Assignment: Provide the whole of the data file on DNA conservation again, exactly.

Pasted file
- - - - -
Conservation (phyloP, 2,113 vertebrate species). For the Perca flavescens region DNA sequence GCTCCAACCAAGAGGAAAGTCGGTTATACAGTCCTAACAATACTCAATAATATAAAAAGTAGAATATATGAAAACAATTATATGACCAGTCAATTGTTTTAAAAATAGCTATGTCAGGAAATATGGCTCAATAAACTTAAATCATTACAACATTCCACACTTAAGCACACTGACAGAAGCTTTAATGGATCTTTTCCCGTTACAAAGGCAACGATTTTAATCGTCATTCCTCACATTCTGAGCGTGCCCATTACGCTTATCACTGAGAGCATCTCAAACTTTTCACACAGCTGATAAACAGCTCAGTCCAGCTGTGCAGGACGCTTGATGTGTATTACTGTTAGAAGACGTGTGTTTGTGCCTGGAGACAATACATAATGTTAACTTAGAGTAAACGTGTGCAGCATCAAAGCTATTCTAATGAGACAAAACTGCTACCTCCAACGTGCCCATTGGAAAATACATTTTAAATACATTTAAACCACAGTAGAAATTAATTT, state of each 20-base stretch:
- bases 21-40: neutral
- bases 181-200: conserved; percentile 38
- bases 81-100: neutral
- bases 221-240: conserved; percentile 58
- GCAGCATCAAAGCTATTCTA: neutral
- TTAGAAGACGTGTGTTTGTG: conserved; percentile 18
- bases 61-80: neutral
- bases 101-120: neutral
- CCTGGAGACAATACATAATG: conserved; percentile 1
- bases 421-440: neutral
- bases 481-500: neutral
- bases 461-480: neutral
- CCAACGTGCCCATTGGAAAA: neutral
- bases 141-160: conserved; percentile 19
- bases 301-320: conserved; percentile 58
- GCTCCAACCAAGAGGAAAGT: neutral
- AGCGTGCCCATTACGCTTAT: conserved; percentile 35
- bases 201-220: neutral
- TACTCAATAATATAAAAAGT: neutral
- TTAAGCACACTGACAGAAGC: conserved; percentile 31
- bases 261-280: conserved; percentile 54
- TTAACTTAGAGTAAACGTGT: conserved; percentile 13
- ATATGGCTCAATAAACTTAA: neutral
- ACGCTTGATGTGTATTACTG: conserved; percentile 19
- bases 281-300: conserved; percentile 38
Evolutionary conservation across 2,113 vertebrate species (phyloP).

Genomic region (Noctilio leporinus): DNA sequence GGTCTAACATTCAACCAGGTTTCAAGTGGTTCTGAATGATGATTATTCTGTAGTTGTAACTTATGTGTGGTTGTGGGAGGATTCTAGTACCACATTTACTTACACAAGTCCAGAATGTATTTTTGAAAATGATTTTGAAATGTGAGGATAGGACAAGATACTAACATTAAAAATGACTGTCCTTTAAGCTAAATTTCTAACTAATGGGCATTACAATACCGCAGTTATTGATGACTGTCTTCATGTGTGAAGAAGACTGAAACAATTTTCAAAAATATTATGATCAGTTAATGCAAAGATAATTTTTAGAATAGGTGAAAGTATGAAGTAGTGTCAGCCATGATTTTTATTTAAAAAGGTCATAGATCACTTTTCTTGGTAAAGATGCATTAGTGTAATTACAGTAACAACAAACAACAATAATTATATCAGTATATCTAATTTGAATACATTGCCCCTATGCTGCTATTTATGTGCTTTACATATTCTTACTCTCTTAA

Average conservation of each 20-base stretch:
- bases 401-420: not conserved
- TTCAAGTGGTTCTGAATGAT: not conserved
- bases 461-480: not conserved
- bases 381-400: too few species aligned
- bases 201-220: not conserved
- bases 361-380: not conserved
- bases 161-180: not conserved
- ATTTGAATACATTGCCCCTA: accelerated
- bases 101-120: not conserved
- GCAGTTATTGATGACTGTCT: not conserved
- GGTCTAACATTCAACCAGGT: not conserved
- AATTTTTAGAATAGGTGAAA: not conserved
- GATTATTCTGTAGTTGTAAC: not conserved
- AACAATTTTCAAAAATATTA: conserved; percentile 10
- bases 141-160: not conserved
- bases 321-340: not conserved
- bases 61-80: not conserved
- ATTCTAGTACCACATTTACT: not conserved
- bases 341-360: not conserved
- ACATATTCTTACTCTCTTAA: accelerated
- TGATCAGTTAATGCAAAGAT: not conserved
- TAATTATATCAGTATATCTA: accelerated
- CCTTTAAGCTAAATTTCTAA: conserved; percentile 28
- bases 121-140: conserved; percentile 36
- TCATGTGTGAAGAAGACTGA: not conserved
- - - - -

Conservation (phyloP, 2,113 vertebrate species). For the Perca flavescens region DNA sequence GCTCCAACCAAGAGGAAAGTCGGTTATACAGTCCTAACAATACTCAATAATATAAAAAGTAGAATATATGAAAACAATTATATGACCAGTCAATTGTTTTAAAAATAGCTATGTCAGGAAATATGGCTCAATAAACTTAAATCATTACAACATTCCACACTTAAGCACACTGACAGAAGCTTTAATGGATCTTTTCCCGTTACAAAGGCAACGATTTTAATCGTCATTCCTCACATTCTGAGCGTGCCCATTACGCTTATCACTGAGAGCATCTCAAACTTTTCACACAGCTGATAAACAGCTCAGTCCAGCTGTGCAGGACGCTTGATGTGTATTACTGTTAGAAGACGTGTGTTTGTGCCTGGAGACAATACATAATGTTAACTTAGAGTAAACGTGTGCAGCATCAAAGCTATTCTAATGAGACAAAACTGCTACCTCCAACGTGCCCATTGGAAAATACATTTTAAATACATTTAAACCACAGTAGAAATTAATTT, state of each 20-base stretch:
- bases 21-40: neutral
- bases 181-200: conserved; percentile 38
- bases 81-100: neutral
- bases 221-240: conserved; percentile 58
- GCAGCATCAAAGCTATTCTA: neutral
- TTAGAAGACGTGTGTTTGTG: conserved; percentile 18
- bases 61-80: neutral
- bases 101-120: neutral
- CCTGGAGACAATACATAATG: conserved; percentile 1
- bases 421-440: neutral
- bases 481-500: neutral
- bases 461-480: neutral
- CCAACGTGCCCATTGGAAAA: neutral
- bases 141-160: conserved; percentile 19
- bases 301-320: conserved; percentile 58
- GCTCCAACCAAGAGGAAAGT: neutral
- AGCGTGCCCATTACGCTTAT: conserved; percentile 35
- bases 201-220: neutral
- TACTCAATAATATAAAAAGT: neutral
- TTAAGCACACTGACAGAAGC: conserved; percentile 31
- bases 261-280: conserved; percentile 54
- TTAACTTAGAGTAAACGTGT: conserved; percentile 13
- ATATGGCTCAATAAACTTAA: neutral
- ACGCTTGATGTGTATTACTG: conserved; percentile 19
- bases 281-300: conserved; percentile 38
Evolutionary conservation across 2,113 vertebrate species (phyloP).

Genomic region (Noctilio leporinus): DNA sequence GGTCTAACATTCAACCAGGTTTCAAGTGGTTCTGAATGATGATTATTCTGTAGTTGTAACTTATGTGTGGTTGTGGGAGGATTCTAGTACCACATTTACTTACACAAGTCCAGAATGTATTTTTGAAAATGATTTTGAAATGTGAGGATAGGACAAGATACTAACATTAAAAATGACTGTCCTTTAAGCTAAATTTCTAACTAATGGGCATTACAATACCGCAGTTATTGATGACTGTCTTCATGTGTGAAGAAGACTGAAACAATTTTCAAAAATATTATGATCAGTTAATGCAAAGATAATTTTTAGAATAGGTGAAAGTATGAAGTAGTGTCAGCCATGATTTTTATTTAAAAAGGTCATAGATCACTTTTCTTGGTAAAGATGCATTAGTGTAATTACAGTAACAACAAACAACAATAATTATATCAGTATATCTAATTTGAATACATTGCCCCTATGCTGCTATTTATGTGCTTTACATATTCTTACTCTCTTAA

Average conservation of each 20-base stretch:
- bases 401-420: not conserved
- TTCAAGTGGTTCTGAATGAT: not conserved
- bases 461-480: not conserved
- bases 381-400: too few species aligned
- bases 201-220: not conserved
- bases 361-380: not conserved
- bases 161-180: not conserved
- ATTTGAATACATTGCCCCTA: accelerated
- bases 101-120: not conserved
- GCAGTTATTGATGACTGTCT: not conserved
- GGTCTAACATTCAACCAGGT: not conserved
- AATTTTTAGAATAGGTGAAA: not conserved
- GATTATTCTGTAGTTGTAAC: not conserved
- AACAATTTTCAAAAATATTA: conserved; percentile 10
- bases 141-160: not conserved
- bases 321-340: not conserved
- bases 61-80: not conserved
- ATTCTAGTACCACATTTACT: not conserved
- bases 341-360: not conserved
- ACATATTCTTACTCTCTTAA: accelerated
- TGATCAGTTAATGCAAAGAT: not conserved
- TAATTATATCAGTATATCTA: accelerated
- CCTTTAAGCTAAATTTCTAA: conserved; percentile 28
- bases 121-140: conserved; percentile 36
- TCATGTGTGAAGAAGACTGA: not conserved